Wilson Douglas Watson (1922–1994)

Wilson Douglas Watson was an Arkansas sharecropper who joined the U.S. Marine Corps during World War II and was awarded the Medal of Honor for gallantry in action during the fighting at Iwo Jima in February 1945.

Wilson Douglas Watson was born on February 16, 1922, in Tuscumbia, Alabama, to Charles Watson and Ada Belle Posey Watson. He was the oldest of five sons and two daughters, and he received a total of five years of schooling amid his labors on the farm. By 1940, the family was living in the Tyronza Township in Crittenden County, sharecropping a farm for Tom Sellers of Earle (Crittenden County).

Wilson Watson registered for the draft on June 30, 1942, and he enlisted in the U.S. Marine Corps Reserves in August 1942 and trained at a base in San Diego, California, before shipping off to the Pacific Theater on January 24, 1943, where he fought at Bougainville and Guam.

Watson was a private in Company G, Second Battalion, Ninth Marines, Third Marine Division when his unit hit the Japanese stronghold of Iwo Jima. Watson was serving as a Browning Automatic Rifle (BAR) gunner on February 26, 1945, when his squad was pinned down before a Japanese pillbox fortification. Charging the fortification alone, Watson sprayed the pillbox with BAR fire until he was close enough to throw a grenade into it. He then ran to the rear of the strongpoint, killing its Japanese defenders as they fled, allowing his platoon to take its objective.

The next day, Watson’s platoon was again pinned down by enemy fire at the base of a small hill. The young private again advanced, according to the Medal of Honor citation, scaling the rugged hill “under intense mortar and machinegun fire” until he reached the crest, firing his BAR from the hip. Watson stood exposed at the crest of the hill, firing his weapon against an onslaught of Japanese grenades and “knee mortar” (grenade launcher) fire. He “held the hill under savage fire for 15 minutes” and fired until he ran out of ammunition, killing sixty Japanese soldiers before his platoon joined him at the hill’s summit. Watson continued to fight on Iwo Jima until he was shot in the neck and evacuated from the island in March 1945, ending his involvement in the war.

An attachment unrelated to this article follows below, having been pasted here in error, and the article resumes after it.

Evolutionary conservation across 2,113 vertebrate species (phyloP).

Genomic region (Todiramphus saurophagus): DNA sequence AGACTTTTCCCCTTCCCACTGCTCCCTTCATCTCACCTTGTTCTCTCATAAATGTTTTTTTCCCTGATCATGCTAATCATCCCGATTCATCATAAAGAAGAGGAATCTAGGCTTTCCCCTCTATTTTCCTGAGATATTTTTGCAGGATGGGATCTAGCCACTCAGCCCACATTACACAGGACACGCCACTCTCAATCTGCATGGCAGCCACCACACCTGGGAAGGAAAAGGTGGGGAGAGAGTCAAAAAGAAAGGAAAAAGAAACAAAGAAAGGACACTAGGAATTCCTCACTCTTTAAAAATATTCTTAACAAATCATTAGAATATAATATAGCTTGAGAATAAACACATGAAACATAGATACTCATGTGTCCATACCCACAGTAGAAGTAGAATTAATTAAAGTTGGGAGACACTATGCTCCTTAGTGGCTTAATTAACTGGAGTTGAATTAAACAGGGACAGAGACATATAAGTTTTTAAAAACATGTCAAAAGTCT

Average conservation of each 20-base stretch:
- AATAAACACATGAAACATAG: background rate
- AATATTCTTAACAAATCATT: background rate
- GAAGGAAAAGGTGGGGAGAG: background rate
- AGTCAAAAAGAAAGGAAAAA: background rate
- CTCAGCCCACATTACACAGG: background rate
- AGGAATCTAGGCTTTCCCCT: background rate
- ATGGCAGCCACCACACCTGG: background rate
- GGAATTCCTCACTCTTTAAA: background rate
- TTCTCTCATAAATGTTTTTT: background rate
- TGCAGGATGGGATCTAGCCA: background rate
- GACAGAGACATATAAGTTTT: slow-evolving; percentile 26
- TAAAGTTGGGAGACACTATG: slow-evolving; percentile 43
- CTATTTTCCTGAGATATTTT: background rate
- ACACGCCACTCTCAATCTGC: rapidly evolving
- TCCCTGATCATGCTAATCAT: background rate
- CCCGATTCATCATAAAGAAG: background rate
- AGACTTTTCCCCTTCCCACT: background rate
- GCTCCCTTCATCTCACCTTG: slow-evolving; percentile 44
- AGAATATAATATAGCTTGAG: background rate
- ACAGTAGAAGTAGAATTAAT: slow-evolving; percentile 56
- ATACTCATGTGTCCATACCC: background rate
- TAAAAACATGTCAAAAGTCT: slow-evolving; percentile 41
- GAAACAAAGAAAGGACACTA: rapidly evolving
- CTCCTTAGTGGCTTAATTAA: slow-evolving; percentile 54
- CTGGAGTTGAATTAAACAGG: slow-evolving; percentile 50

Watson was awarded the Medal of Honor for his actions of February 26 and 27, 1945, with his medal citation stating: “His courageous initiative and valiant fighting spirit against devastating odds were directly responsible for the continued advance of his platoon.” President Harry S. Truman placed the Medal of Honor around his neck at a White House ceremony on October 5, 1945.

The City of Earle honored Watson with a city holiday on October 25, 1945, when all businesses were ordered closed from 1:30 to 3:30 p.m. for a parade and a program at Earle High School that included speeches by Governor Ben Laney and Congressman E. C. “Took” Gathings.

After World War II, Watson married Patricia Sullivan; the couple had a son and two daughters. After his 1946 honorable discharge from the Marines, he served in the U.S. Air Force and then the U.S. Army, including a stint in Korea during the Korean War. He retired from the army in 1966 with the rank of staff sergeant.

Watson died in Russellville (Pope County) on December 19, 1994. He is buried in Russell Cemetery in Ozone (Johnson County).

For additional information:
Medal of Honor Recipients, 1863–1978. Prepared for the Committee on Veterans Affairs United States Senate, February 14, 1979. Washington DC: Government Printing Office, 1979.

Machnitzki, Thomas R. “Wilson Douglas ‘Doug’ Watson—A Crittenden County Hero.” Evening Times (Marion, Arkansas), November 11, 2016.

Obituary of Wilson Douglas Watson. Arkansas Democrat-Gazette, December 21, 1994, 6B.

Ware, David. Beyond the Call of Duty, Arkansas Honors Its Veterans. Little Rock: Arkansas Secretary of State, 2002.

Mark K. Christ
Little Rock, Arkansas


    A brave man and a true hero–we need more like him. I have one of his Arkansas license plates.

    Charles Lance